Yes, technology is impacting all aspects of business, and especially marketing. But it is interesting that there are very few search, pitch or marketing management consultants who invest in technology to innovate their processes to increase their utility or robustness.
Many are using relationship survey tools that have been around since last century or are calculating agency remuneration and compensation using a calculator and a spreadsheet.
In the very first office TrinityP3 (or P3 as it was then) inhabited back in 2000 we were sharing with a technology development start-up called Smart Solution Group. Russell Hibbert, who had left ShowAds to set up his own tech solutions company, founded the company and we shared their offices in Southbank Boulevard in Southbank, Melbourne.
It was a working environment full of ideas and projects and it was highly infectious. There were daily discussions on workflow processes and platform development and integration which led to us developing our very first online solution as an experiment, and to promote the idea of ‘whole brain thinking’ which is the concept behind the P3 part of our logo.
But those early days have led to many successful developments of marketing management tools that we and our clients use and benefit from today. Here are six of them:
1. Resource Rate Calculator
This is a phone app we developed with Lomah Studios. It was based on the calculators we had built for our website. But it was also because of our understanding that the world was very much mobile. Instead of having to go to a website, users could simply pick up their phone and access the calculator without even requiring internet access.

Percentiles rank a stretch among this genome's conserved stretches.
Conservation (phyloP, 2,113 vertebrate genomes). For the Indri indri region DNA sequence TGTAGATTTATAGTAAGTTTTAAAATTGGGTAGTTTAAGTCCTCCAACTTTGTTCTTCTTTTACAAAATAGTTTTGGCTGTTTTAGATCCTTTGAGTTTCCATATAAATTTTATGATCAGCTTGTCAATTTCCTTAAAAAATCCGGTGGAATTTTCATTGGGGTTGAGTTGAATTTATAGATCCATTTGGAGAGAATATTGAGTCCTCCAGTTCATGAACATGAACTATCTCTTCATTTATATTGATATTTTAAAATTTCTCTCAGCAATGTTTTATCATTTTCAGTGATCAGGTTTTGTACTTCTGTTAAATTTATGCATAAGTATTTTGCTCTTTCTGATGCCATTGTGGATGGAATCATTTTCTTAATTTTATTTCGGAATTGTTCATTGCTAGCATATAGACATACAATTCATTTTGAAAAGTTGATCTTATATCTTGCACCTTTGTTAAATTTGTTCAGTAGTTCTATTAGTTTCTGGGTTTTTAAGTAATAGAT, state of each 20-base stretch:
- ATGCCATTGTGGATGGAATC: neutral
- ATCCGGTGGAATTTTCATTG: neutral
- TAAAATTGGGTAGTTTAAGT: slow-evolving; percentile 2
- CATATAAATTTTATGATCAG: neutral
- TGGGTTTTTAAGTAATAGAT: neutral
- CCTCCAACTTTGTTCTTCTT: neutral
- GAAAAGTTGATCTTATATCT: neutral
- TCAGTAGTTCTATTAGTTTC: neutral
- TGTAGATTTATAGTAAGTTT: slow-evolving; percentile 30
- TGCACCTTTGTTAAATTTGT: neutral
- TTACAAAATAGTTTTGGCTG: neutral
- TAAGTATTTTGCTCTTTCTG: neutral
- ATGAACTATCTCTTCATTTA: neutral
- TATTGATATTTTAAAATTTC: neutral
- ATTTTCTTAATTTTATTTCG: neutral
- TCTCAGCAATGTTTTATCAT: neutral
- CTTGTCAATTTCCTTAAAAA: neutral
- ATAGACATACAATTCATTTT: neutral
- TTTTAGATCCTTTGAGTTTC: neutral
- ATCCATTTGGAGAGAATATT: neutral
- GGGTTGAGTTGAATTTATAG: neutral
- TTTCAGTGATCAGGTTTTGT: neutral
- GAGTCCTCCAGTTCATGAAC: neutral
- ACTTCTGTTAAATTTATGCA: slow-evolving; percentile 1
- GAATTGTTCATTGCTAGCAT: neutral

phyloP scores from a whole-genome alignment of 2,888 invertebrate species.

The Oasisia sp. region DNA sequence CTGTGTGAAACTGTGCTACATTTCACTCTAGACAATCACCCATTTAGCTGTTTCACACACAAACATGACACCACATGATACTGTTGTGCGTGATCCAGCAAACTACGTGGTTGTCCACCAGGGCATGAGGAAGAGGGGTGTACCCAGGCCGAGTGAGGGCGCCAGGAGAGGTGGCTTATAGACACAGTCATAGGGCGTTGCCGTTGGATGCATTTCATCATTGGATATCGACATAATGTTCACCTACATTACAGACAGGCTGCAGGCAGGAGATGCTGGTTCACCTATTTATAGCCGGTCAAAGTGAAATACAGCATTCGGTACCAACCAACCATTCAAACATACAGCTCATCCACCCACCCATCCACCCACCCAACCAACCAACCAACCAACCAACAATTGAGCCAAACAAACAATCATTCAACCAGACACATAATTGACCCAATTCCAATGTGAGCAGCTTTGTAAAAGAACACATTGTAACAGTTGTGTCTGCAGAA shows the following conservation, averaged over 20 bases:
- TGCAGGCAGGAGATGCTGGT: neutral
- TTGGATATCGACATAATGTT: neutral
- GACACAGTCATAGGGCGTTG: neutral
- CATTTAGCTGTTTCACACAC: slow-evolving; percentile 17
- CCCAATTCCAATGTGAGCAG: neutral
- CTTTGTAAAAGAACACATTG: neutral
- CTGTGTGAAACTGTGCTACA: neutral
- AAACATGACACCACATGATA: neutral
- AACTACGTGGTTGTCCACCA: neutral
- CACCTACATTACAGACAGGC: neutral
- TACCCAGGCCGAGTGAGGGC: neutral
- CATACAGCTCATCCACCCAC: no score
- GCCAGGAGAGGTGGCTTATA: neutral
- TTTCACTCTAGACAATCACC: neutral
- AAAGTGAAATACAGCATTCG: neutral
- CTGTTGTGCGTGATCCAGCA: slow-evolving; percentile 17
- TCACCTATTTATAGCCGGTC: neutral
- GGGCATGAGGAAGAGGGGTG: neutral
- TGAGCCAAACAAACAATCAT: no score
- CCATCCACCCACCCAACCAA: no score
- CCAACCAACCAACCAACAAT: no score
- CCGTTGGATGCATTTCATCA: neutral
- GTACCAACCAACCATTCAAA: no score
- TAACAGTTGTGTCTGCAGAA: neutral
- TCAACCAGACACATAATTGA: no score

Originally developed to the iOS platform, the success of the app led us to develop a version for Android and Windows Mobile.
Ad Cost Checker is a database application developed by Pivotal Analytics and was driven by a belief that the huge amount of data we had on hand should be made readily available for everyone. The data comprised agency rates and fees across media, creative, account management, design, strategy and production, and for more than 20 markets and growing.
Marketers, advertisers, procurement and agencies were often asking us for the benchmarks, so in this way we could make those benchmarks available for all to use. It provided us with a more structured and more robust system to manage the huge amount of data we have on hand and continue to collect each day.
To find out more check out the details here, or register to use the Ad Cost Checker system here.
3. Scope of Work Calculator / Monitor
Soon after we commenced business, we found ourselves being asked to assess and provide advice on agency fees and remuneration. The best approach to do this is using a robust benchmarking methodology that not just looks at rates, but can actually calculate the cost of delivering the scope of work or schedule of work the agency is producing.
In the past ten years this system has evolved and become increasingly complex as a reflection of the complexity of the advertising and marketing services agencies provide. The system today has hundreds of scope outputs and thousands of benchmarks within it to provide a structured, reproducible and robust calculation of agency fees that have been tested across markets around the world.